On Friday May 15th, 2009, I took part in a round table about Educational Innovation in the framework of the ForumRed’09, a
meeting about education, the Net and the collective web organized by the School of Communication, University of Seville (Spain).
After a first exposition from each of the participants about the topic of the title, Juan JosÃ© CalderÃ³n would drop his questions on the table and then they’d be more or less answered or commented by some or all of us. What follows are the notes I took during the event, unedited, uncut, as raw as they came. They are nor complete or comprehensive, so important data might be missing. My apologies to the other speakers for not make justice to their insights here â€” fortunately, the event was taped and will hopefully be soon released online.
Should we be talking about teaching innovation or about student/learning innovation? Isn’t it the student the one that is innovating? Where are people socializing one to each other? Where is learning innovation happening? What’s the role of expanded education? Of informal learning? How do we integrate these phenomena?
Isn’t there a crisis in the segregation of roles between teachers and students? How do teachers learn? Aren’t teachers also learners, and learners that are learning on the Net?
We’ve been living in a world based on transaction costs: enterprises (the transaction costs of production and distribution), political parties (the transaction costs of direct democracy), schools and universities (the transaction costs of gathering all knowledge)… The Internet cuts down to almost zero most costs of transaction related to knowledge management. And, hence, the need of intermediaries: end of some industries? end of political parties? end of universities?
A new role for knowledge workers: to monitor knowledge, to hub it towards third parties, to enable these third parties and empower them in knowledge management terms.
We’re living a shift from a lab that acts as a simulator for entrepreneurs towards real engagement in the economy and real entrepreneurship. The student is empowered with a more active role enabled by this crisis of intermediation and the fall of transaction costs.
- A change in the idea of student: responsible of their own learning processes.
There are no handbooks, no syllabuses, etc.. It is the student who defines the syllabus and seeks their own learning resources.
- The teacher is no more a teacher but a tutor, and normally an entrepreneur themselves.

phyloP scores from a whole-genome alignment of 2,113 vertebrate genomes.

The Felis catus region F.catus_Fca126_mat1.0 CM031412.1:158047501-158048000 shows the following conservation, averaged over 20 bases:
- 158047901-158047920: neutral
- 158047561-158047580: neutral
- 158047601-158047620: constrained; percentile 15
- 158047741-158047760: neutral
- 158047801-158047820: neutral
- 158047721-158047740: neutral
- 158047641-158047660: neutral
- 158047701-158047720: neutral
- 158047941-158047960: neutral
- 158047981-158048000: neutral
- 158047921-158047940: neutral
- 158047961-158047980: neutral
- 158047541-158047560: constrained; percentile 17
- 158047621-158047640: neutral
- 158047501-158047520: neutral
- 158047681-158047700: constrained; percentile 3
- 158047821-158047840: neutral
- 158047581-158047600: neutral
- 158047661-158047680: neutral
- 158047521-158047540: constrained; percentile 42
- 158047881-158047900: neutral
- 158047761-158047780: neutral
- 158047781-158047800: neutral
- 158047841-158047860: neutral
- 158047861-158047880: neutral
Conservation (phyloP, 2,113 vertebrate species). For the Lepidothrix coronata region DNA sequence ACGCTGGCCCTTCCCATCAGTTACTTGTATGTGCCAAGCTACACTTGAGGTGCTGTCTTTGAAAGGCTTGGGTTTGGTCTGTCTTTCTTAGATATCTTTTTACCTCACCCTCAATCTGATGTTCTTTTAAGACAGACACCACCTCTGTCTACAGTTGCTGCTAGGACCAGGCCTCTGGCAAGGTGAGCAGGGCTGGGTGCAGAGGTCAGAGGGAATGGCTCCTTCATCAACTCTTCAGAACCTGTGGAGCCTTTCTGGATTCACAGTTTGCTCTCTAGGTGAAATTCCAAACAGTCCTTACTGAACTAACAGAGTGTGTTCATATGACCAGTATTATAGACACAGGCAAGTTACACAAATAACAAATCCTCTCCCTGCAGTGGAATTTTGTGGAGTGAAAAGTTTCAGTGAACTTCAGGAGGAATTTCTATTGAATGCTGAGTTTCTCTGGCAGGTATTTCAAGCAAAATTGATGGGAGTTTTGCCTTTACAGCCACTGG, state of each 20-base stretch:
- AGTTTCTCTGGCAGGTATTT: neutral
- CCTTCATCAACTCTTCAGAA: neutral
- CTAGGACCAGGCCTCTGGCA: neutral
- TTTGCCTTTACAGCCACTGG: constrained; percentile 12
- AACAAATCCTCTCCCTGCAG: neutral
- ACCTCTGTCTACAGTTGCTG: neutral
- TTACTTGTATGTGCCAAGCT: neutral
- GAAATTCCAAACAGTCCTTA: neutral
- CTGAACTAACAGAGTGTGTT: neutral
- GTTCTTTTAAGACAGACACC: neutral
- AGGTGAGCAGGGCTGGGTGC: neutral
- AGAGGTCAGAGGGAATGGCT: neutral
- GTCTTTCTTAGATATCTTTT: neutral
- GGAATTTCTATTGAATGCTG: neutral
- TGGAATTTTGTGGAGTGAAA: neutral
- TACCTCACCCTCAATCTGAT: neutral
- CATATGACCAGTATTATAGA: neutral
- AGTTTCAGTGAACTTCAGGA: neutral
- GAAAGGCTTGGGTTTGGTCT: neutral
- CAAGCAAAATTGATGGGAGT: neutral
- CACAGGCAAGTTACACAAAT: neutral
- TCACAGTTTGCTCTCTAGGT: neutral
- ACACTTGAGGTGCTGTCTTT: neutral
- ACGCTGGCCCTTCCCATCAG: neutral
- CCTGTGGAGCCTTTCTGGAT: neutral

- The classroom has no more sense in this model, especially as a physical concept that increasingly implies constraints (of time and space). Students can design physical spaces themselves according to their own needs.
- What’s the sense of time? How do we measure the amount of hours required for a specific “subject”? How do we fit all the hours spent â€” offline and online â€” working on a project/subject?
No maps for these territories?
Juan JosÃ© CalderÃ³n: there are new territories for which we have no maps [a statement which reminds me of William Gibson’s No maps for these territories]. What should we do? Are we in a crisis?
Julen Iturbe: there are (new) generations that feel comfortable enough without maps. That even feel uneasy when the whole path is paved and would rather have more freedom to define their own ways.
Crisis? There’s increasing evidence that students know more than teachers or experts at large.
Ismael PeÃ±a-LÃ³pez: I see three “evolution” patterns (simplified):
- Darwin: species change as better phenotypes survive and worse phenotypes extinct
- Lamarck: species change by adapting themselves to the environment
- Meteorite: a meteorite directly kills species by overturning the landscape and some species survive and reign
We have to assume that a meteorite will fall on some “species” (e.g. paper journals, the distribution of CDs). And that some other “species” might just die out and leave no trace (one or two generations of “digital immigrants”). But we have to work the Lamarckian path so to minimize casualties: learn to learn, learn how to map territories or live in unmapped ones, teach competences that enable skills acquisition, bridge old an new… No revolution but evolution.